A few weeks ago, Jacques and I traveled to Greece for two and a half weeks to finally celebrate our honeymoon. Before venturing through a majority of the more popular Greek islands, and eventually spending a week on the mainland in Athens, we spent one jam packed day in Istanbul.
Let me start by saying that a day in Istanbul was not nearly enough. We had an amazing time, but even with as much as we crammed into 24 hours, there was so much more we wanted to see and much, much more we wanted to eat. Seriously, I feel like we did not eat nearly enough!
Before we left for our trip, I put together a list of places and things we wanted to eat, but time and location got the better of us and we didn’t even hit up half our list. However, we ended up eating a lot of really good, quick, grab and go street food. We were a little afraid that it would be difficult to eat vegan in Istanbul, but it was actually much easier than we’d expected.
First, let’s start with breakfast at our hotel. We stayed at the lovely Sokullu Pasa Hotel which offers a wonderful spread every morning. Unlike an American continental breakfast, which is laden with sugary cereals and donuts, the Turkish breakfast offered lots of fresh fruits and freshly prepared salads. Fruit jams and olives are also abundant.
After touring some of the sites, including Topkapi Palace and Hagia Sofia, we were ready for a snack. The smell of roasting chestnuts was so enticing, that we had to stop and purchase a small bag to share.
We also grabbed a simit from one of the many vendors selling them; simit is the Turkish version of a pretzel or bagel (look for the seeded variety without the egg wash on top).
I couldn’t resist the lure of fresh pomegranates I saw getting squeezed into juice everywhere I turned, so we decided to stop for a cup to wash down our snacks.
We finished up our snacks, visited a few more sites, including the Blue Mosque (didn’t get to go inside due to Friday prayers) and the Basilica Cistern, nearly got abducted by a friendly gentleman trying to sell us his carpets, then made our way over to the Grand Bazaar and the Egyptian Spice Bazaar.
At the spice bazaar, we were greeted by the tantalizing aroma of all different kinds of spices, herbs and teas. Each shop had someone trying to aggressively sell us their Turkish Delight, but we were just browsing and taking it all in before shopping. We stopped in front of a shop called Cikita so that I could admire the saffron, skeptically telling Jacques that something is up for it to be so yellow and so cheap. The salesman overheard and said, “That’s not real saffron, I’ll show you the real saffron.” He took us inside and told us, in a very informative and non-pushy way (a very different experience and vibe than with every other shop), about the different types of saffron they carry. We really liked him, and liked that we didn’t feel like we were being sold to, so we asked him questions about some of the teas, and about their Turkish Delight, also known as lokum.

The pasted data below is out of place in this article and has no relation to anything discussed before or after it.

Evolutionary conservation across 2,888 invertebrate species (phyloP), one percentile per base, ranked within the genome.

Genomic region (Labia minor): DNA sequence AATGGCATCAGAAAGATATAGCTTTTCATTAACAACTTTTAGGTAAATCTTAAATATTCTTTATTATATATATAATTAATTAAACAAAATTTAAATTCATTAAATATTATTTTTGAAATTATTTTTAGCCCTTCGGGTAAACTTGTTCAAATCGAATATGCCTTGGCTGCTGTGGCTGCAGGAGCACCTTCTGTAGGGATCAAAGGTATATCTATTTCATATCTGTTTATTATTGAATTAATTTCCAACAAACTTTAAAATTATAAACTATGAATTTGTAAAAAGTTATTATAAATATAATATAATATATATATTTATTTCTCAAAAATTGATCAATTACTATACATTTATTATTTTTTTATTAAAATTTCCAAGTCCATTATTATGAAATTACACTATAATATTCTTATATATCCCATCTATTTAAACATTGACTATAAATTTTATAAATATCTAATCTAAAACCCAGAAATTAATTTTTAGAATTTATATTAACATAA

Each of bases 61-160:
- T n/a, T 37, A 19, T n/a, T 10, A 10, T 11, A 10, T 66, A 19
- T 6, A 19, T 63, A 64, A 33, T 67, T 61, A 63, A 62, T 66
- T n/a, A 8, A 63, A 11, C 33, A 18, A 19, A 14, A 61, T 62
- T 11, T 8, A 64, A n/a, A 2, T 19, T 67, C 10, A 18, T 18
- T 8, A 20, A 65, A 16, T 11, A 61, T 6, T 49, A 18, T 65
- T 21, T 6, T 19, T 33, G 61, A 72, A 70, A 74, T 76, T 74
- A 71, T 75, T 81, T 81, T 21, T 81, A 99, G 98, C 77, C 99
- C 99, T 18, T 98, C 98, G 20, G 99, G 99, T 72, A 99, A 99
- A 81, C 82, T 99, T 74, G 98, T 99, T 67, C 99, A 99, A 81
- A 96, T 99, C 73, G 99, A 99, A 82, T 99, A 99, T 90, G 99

Up to this point, my experience with Turkish Delight had been way to sweet, gummy candy that tasted like eating roses. He assured us that his were higher quality and offered us samples. Their lokum is made with mastic gum from the Greek island of Chios, lightly sweetened with honey, filled with pistachios, and some of it infused with pure pomegranate juice.We were blown away! This was unlike, and so much better than, any other lokum we’d had. We bought a box to bring to our family in Greece, along with a couple of teas and some pure, top quality Iranian saffron to bring home – red gold at a great price!
Egypt Bazaar, No 18
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All stocked up on spices and Turkish Delight, we decided to take a walk across the Galata Bridge to the new city, into Taksim Square. Along the way, we stumbled upon a cafe selling Cig Kofte (pronounced chee koftah), which I had read about before our trip and was eager to try.
In a word Cig Kofte is amazing! That is, if you like spicy, which we both love. And thankfully, my stomach has been in good shape and I was able to handle it. We asked over and over to make sure this was vegan because it is listed on the menu as “raw meatball”. This is because it used to be made with raw meat, but the government put a stop to that because of health code regulations. Instead, it’s now a flavorful paste made with bulgur and a blend of tomato and spices. We opted to order it durum style (in a wrap), filled with lettuce and a deliciously sweet and tart pomegranate sauce.
Late in the evening, we finally made it back our hotel in the Sultanahmet district via funicular and metro after about a 3 mile walk through the new city. Thoroughly exhausted from a full day of walking, sight seeing and eating, we decided on a light dinner at a cafe down the street from our hotel. I don’t remember the name of the restaurant, but there was truthfully nothing all that special about it anyway. We just enjoyed a nice, simple mezze platter to tide us over for the night and get us ready for the next leg of our journey the following day.